Elizabeth Eaton Burton

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Elizabeth Eaton Burton
Portrait of Elizabeth Eaton Burton.jpg
Paris, France
Los Angeles, California
Known fordesign
MovementArts and Crafts
Spouse(s)William W. "Billy" Burton

Elizabeth Eaton Burton (1869–1937) was an American artist and designer whose work typified the Arts and Crafts style in southern California.[1]

Early years[edit]

Elizabeth was born in Paris, France, in 1869, to Charles Frederick Eaton and Helen Justice Mitchell. Her father was an artist and designer who worked in such media as metal, glass, and leather. He taught her drawing and the rudiments of other media, which turned out to be almost the only art training she ever received. She attended boarding school in England and Germany in 1885–86.[2] However, both Elizabeth and her mother suffered from health issues, so the family moved first to Nice and then, when Elizabeth was around 17, emigrated to the west coast of the United States, settling down near Santa Barbara, California.[3][2]

Charles Eaton developed into a landscape architect, and the house he built for his family, Riso Rivo, in then-semi-rural Montecito featured a lotus pond with a Japanese teahouse.[4] In an extensive scrapbook that Elizabeth kept (published in 2011),[5] she paints a vivid picture of life in southern California, although she initially found the surroundings "in some ways primitive" compared to her family's former cosmopolitan life.[6]

Postcard of the lotus garden and floating Japanese teahouse on the Montecito, California, estate of Riso Rivo, designed by Elizabeth Eaton Burton's father Charles Frederick Eaton.

In 1893, Burton married William W. "Billy" Burton, who was involved in real estate. They had a son (Phillip) and a daughter (Helen).


Burton began her career by exhibiting work at art shows and craft fairs in southern California. As her work developed, the range of media she worked in expanded until it embraced metalwork, stained glass, bookbinding, and tooled leather, as well as print media (woodcuts) and watercolor.[3] Many of her works feature floral motifs, and there is a clear influence from Asian art in both style and subject matter that is especially evident in her prints.[7] Typical of her work in the Arts and Crafts style are copper lamps shaped as abstract flowers with abalone shells forming the shade. Other lamps had botanical elements incorporated through repoussé techniques.[7] One of Burton's fountains, made of copper with a koi motif, is in the lobby of the Mammoth Hotel in Yellowstone National Park.[8]

Elizabeth Eaton Burton (1901)Photograph by the painter and sculptor Frederick Remington

In 1896, Burton opened her own studio in Santa Barbara, where she specialized in decorative objects made of metal, leather, and shell.[6] As the new century started, she was showing her work on both coasts. In 1904, both she and her father participated in the arts exhibits at the St. Louis World's Fair, with Elizabeth showing leatherwork inlaid with shell or decorated with silver leaf.[9] She patented a technique she had developed for using ornamental leatherwork on furniture and screens, and her leather screens were praised by Gustav Stickley in his influential magazine The Craftsman.[2]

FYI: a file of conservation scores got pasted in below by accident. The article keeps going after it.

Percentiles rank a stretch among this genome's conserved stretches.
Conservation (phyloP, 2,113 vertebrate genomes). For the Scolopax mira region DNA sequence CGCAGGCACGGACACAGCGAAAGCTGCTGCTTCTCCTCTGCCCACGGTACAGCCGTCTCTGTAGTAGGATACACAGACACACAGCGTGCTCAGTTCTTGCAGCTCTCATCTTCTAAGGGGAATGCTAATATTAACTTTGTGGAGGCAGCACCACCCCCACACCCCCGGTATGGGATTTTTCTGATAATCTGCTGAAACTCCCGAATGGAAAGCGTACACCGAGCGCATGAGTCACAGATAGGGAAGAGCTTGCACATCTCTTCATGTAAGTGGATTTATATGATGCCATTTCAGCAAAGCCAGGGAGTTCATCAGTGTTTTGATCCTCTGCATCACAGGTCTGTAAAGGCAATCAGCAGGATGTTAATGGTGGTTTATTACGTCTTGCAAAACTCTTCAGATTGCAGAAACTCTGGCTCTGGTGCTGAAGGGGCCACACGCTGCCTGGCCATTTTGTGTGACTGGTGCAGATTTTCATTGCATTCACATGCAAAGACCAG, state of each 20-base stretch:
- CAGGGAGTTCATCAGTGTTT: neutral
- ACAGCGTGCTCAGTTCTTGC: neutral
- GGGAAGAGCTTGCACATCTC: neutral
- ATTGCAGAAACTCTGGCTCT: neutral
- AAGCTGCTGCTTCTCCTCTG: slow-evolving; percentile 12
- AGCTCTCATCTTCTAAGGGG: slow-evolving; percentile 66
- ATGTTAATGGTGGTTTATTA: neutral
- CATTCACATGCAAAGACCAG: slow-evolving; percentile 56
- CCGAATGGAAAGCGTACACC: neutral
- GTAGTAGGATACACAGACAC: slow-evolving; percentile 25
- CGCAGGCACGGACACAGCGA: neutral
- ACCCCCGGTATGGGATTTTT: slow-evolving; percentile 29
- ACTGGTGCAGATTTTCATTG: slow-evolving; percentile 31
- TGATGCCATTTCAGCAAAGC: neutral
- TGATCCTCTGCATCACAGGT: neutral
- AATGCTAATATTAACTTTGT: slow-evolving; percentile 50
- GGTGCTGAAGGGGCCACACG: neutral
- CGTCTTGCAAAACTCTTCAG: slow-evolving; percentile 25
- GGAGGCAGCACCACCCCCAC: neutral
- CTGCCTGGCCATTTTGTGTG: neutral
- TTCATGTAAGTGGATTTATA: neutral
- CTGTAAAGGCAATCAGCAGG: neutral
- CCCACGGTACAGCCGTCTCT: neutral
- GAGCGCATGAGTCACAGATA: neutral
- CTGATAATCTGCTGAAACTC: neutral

In 1909, Burton moved her family to Los Angeles and opened a studio in the Blanchard Building.[2] That same year she won a medal at the Alaska-Yukon-Pacific Exposition in Seattle (another event at which both she and her father both exhibited).[3]

In 1920, Burton's husband died of a heart attack and she began a two-year world tour that included a stop in Paris for advanced art training and time in Brittany painting local scenes.[2][3] When she returned to Los Angeles, she published a book about her travels, Paris Vignettes (1928).

In the 1920s, Burton was active in promoting French culture and art in California. In recognition of these efforts, she was awarded the Palme Academique in 1929 by the French government.[2]

In 1930, following her father's death, Burton spent two more years in France, after which she went to China and Japan to paint watercolors and study woodblock printing. A number of her watercolors were published as woodblock prints by the Tokyo publisher Kato Junji and formed the core of a traveling exhibition that circled the globe in 1935–36, making stops in Beijing, Shanghai, Tokyo, Los Angeles, and New York.[2]

Burton died in Los Angeles on November 15, 1937.


  1. ^ Thiessen, Victoria Rodriguez. "Elizabeth Eaton Burton". Antiques, vol. 161, no. 4 (April 2002), pp. 96–97.
  2. ^ a b c d e f g Karl, Darrel. "The Asian Autumn of Mrs. Burton". Eastern Impressions: Western Printmakers and the Orient (website), Aug. 21, 2015. Accessed Nov. 7, 2015.
  3. ^ a b c d "Elizabeth Eaton Burton". Annex Gallery website.
  4. ^ Beresford, Hattie. "The Way It Was: Franceschi and Eaton Landscape Montecito" Archived 2015-09-14 at the Wayback Machine.

    External links[edit]

    • Elizabeth Burton at LACMA
    Montecito Journal, May 31, 2007.
  5. ^ Burton, Elizabeth Eaton. My Santa Barbara Scrap Book: A Portrait of the Artist. Santa Barbara Historical Society, 2011.
  6. ^ a b Beresford, Hattie. "The Way It Was: My Santa Barbara Scrapbook: 1886-1910". Montecito Journal, May 31, 2007.
  7. ^ a b Kirkham, Pat. Women Designers in the USA, 1900-2000: Diversity and Difference. Yale University Press, 2002.
  8. ^ Bingham, Sallie. "Water and a Shell: The Almost Forgotten Work of Elizabeth Eaton Burton". Sallie Bingham blog, Feb. 6, 2013.
  9. ^ Brandt, Beverly Kay. The Craftsman and the Critic: Defining Usefulness and Beauty in Arts and Crafts–Era Boston. University of Massachusetts Press, 2009, p. 236.